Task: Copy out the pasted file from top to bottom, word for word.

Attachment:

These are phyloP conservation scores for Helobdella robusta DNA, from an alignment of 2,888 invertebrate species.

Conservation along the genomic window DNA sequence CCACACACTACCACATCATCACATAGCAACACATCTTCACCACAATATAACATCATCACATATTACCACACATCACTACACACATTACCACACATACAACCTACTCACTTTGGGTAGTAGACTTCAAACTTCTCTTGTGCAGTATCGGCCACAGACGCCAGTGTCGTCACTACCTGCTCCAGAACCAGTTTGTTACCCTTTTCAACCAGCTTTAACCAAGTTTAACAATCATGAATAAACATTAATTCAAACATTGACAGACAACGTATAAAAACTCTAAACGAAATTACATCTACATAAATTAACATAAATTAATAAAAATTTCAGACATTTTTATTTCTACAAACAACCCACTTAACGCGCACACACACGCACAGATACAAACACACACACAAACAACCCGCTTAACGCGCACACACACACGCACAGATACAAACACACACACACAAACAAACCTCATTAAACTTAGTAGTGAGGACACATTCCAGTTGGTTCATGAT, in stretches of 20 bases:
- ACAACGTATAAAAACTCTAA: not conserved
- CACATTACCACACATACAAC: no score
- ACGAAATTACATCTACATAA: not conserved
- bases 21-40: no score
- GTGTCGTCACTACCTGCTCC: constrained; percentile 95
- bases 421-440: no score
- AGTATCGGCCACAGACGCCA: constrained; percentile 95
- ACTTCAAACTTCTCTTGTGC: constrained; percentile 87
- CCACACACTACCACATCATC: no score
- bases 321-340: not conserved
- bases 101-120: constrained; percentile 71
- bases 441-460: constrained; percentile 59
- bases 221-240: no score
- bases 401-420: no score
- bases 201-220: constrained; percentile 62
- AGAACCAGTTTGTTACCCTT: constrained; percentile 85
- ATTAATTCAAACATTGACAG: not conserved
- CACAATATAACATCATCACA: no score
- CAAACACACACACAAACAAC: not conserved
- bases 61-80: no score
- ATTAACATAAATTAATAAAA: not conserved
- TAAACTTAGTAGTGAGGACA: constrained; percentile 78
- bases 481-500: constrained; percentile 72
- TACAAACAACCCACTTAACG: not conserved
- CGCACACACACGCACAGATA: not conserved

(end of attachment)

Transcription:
These are phyloP conservation scores for Helobdella robusta DNA, from an alignment of 2,888 invertebrate species.

Conservation along the genomic window DNA sequence CCACACACTACCACATCATCACATAGCAACACATCTTCACCACAATATAACATCATCACATATTACCACACATCACTACACACATTACCACACATACAACCTACTCACTTTGGGTAGTAGACTTCAAACTTCTCTTGTGCAGTATCGGCCACAGACGCCAGTGTCGTCACTACCTGCTCCAGAACCAGTTTGTTACCCTTTTCAACCAGCTTTAACCAAGTTTAACAATCATGAATAAACATTAATTCAAACATTGACAGACAACGTATAAAAACTCTAAACGAAATTACATCTACATAAATTAACATAAATTAATAAAAATTTCAGACATTTTTATTTCTACAAACAACCCACTTAACGCGCACACACACGCACAGATACAAACACACACACAAACAACCCGCTTAACGCGCACACACACACGCACAGATACAAACACACACACACAAACAAACCTCATTAAACTTAGTAGTGAGGACACATTCCAGTTGGTTCATGAT, in stretches of 20 bases:
- ACAACGTATAAAAACTCTAA: not conserved
- CACATTACCACACATACAAC: no score
- ACGAAATTACATCTACATAA: not conserved
- bases 21-40: no score
- GTGTCGTCACTACCTGCTCC: constrained; percentile 95
- bases 421-440: no score
- AGTATCGGCCACAGACGCCA: constrained; percentile 95
- ACTTCAAACTTCTCTTGTGC: constrained; percentile 87
- CCACACACTACCACATCATC: no score
- bases 321-340: not conserved
- bases 101-120: constrained; percentile 71
- bases 441-460: constrained; percentile 59
- bases 221-240: no score
- bases 401-420: no score
- bases 201-220: constrained; percentile 62
- AGAACCAGTTTGTTACCCTT: constrained; percentile 85
- ATTAATTCAAACATTGACAG: not conserved
- CACAATATAACATCATCACA: no score
- CAAACACACACACAAACAAC: not conserved
- bases 61-80: no score
- ATTAACATAAATTAATAAAA: not conserved
- TAAACTTAGTAGTGAGGACA: constrained; percentile 78
- bases 481-500: constrained; percentile 72
- TACAAACAACCCACTTAACG: not conserved
- CGCACACACACGCACAGATA: not conserved